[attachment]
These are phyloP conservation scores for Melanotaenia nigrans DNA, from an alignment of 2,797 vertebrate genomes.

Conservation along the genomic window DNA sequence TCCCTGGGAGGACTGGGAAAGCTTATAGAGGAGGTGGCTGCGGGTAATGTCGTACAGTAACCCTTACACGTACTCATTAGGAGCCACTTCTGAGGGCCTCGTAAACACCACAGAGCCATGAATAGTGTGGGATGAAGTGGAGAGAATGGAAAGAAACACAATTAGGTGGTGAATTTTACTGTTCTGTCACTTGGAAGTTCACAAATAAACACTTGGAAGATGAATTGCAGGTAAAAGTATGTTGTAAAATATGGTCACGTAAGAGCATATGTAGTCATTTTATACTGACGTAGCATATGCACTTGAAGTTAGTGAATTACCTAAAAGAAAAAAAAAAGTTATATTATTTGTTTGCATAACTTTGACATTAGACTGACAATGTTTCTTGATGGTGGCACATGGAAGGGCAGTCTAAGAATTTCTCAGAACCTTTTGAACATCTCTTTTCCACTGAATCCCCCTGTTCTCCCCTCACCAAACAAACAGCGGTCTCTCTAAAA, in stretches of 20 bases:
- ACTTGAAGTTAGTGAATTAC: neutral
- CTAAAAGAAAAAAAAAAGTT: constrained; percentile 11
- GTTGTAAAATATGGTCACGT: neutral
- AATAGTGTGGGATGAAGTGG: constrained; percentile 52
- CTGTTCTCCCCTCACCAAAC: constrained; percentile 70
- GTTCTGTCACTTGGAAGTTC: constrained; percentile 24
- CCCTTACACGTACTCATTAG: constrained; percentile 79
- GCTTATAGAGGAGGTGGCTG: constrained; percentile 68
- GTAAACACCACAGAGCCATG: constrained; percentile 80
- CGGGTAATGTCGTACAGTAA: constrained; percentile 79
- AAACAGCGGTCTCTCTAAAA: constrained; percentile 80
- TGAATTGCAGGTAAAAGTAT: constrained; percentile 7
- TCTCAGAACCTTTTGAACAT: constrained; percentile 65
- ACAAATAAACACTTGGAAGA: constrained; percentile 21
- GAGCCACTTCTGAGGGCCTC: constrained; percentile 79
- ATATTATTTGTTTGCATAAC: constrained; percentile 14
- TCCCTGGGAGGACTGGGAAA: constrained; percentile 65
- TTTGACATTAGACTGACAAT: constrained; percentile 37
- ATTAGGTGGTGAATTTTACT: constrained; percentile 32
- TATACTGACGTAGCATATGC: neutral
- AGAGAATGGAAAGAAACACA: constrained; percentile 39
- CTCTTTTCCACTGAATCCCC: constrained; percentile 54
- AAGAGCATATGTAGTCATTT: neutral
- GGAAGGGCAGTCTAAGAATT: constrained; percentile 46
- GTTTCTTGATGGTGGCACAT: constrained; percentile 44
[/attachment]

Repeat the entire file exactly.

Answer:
These are phyloP conservation scores for Melanotaenia nigrans DNA, from an alignment of 2,797 vertebrate genomes.

Conservation along the genomic window DNA sequence TCCCTGGGAGGACTGGGAAAGCTTATAGAGGAGGTGGCTGCGGGTAATGTCGTACAGTAACCCTTACACGTACTCATTAGGAGCCACTTCTGAGGGCCTCGTAAACACCACAGAGCCATGAATAGTGTGGGATGAAGTGGAGAGAATGGAAAGAAACACAATTAGGTGGTGAATTTTACTGTTCTGTCACTTGGAAGTTCACAAATAAACACTTGGAAGATGAATTGCAGGTAAAAGTATGTTGTAAAATATGGTCACGTAAGAGCATATGTAGTCATTTTATACTGACGTAGCATATGCACTTGAAGTTAGTGAATTACCTAAAAGAAAAAAAAAAGTTATATTATTTGTTTGCATAACTTTGACATTAGACTGACAATGTTTCTTGATGGTGGCACATGGAAGGGCAGTCTAAGAATTTCTCAGAACCTTTTGAACATCTCTTTTCCACTGAATCCCCCTGTTCTCCCCTCACCAAACAAACAGCGGTCTCTCTAAAA, in stretches of 20 bases:
- ACTTGAAGTTAGTGAATTAC: neutral
- CTAAAAGAAAAAAAAAAGTT: constrained; percentile 11
- GTTGTAAAATATGGTCACGT: neutral
- AATAGTGTGGGATGAAGTGG: constrained; percentile 52
- CTGTTCTCCCCTCACCAAAC: constrained; percentile 70
- GTTCTGTCACTTGGAAGTTC: constrained; percentile 24
- CCCTTACACGTACTCATTAG: constrained; percentile 79
- GCTTATAGAGGAGGTGGCTG: constrained; percentile 68
- GTAAACACCACAGAGCCATG: constrained; percentile 80
- CGGGTAATGTCGTACAGTAA: constrained; percentile 79
- AAACAGCGGTCTCTCTAAAA: constrained; percentile 80
- TGAATTGCAGGTAAAAGTAT: constrained; percentile 7
- TCTCAGAACCTTTTGAACAT: constrained; percentile 65
- ACAAATAAACACTTGGAAGA: constrained; percentile 21
- GAGCCACTTCTGAGGGCCTC: constrained; percentile 79
- ATATTATTTGTTTGCATAAC: constrained; percentile 14
- TCCCTGGGAGGACTGGGAAA: constrained; percentile 65
- TTTGACATTAGACTGACAAT: constrained; percentile 37
- ATTAGGTGGTGAATTTTACT: constrained; percentile 32
- TATACTGACGTAGCATATGC: neutral
- AGAGAATGGAAAGAAACACA: constrained; percentile 39
- CTCTTTTCCACTGAATCCCC: constrained; percentile 54
- AAGAGCATATGTAGTCATTT: neutral
- GGAAGGGCAGTCTAAGAATT: constrained; percentile 46
- GTTTCTTGATGGTGGCACAT: constrained; percentile 44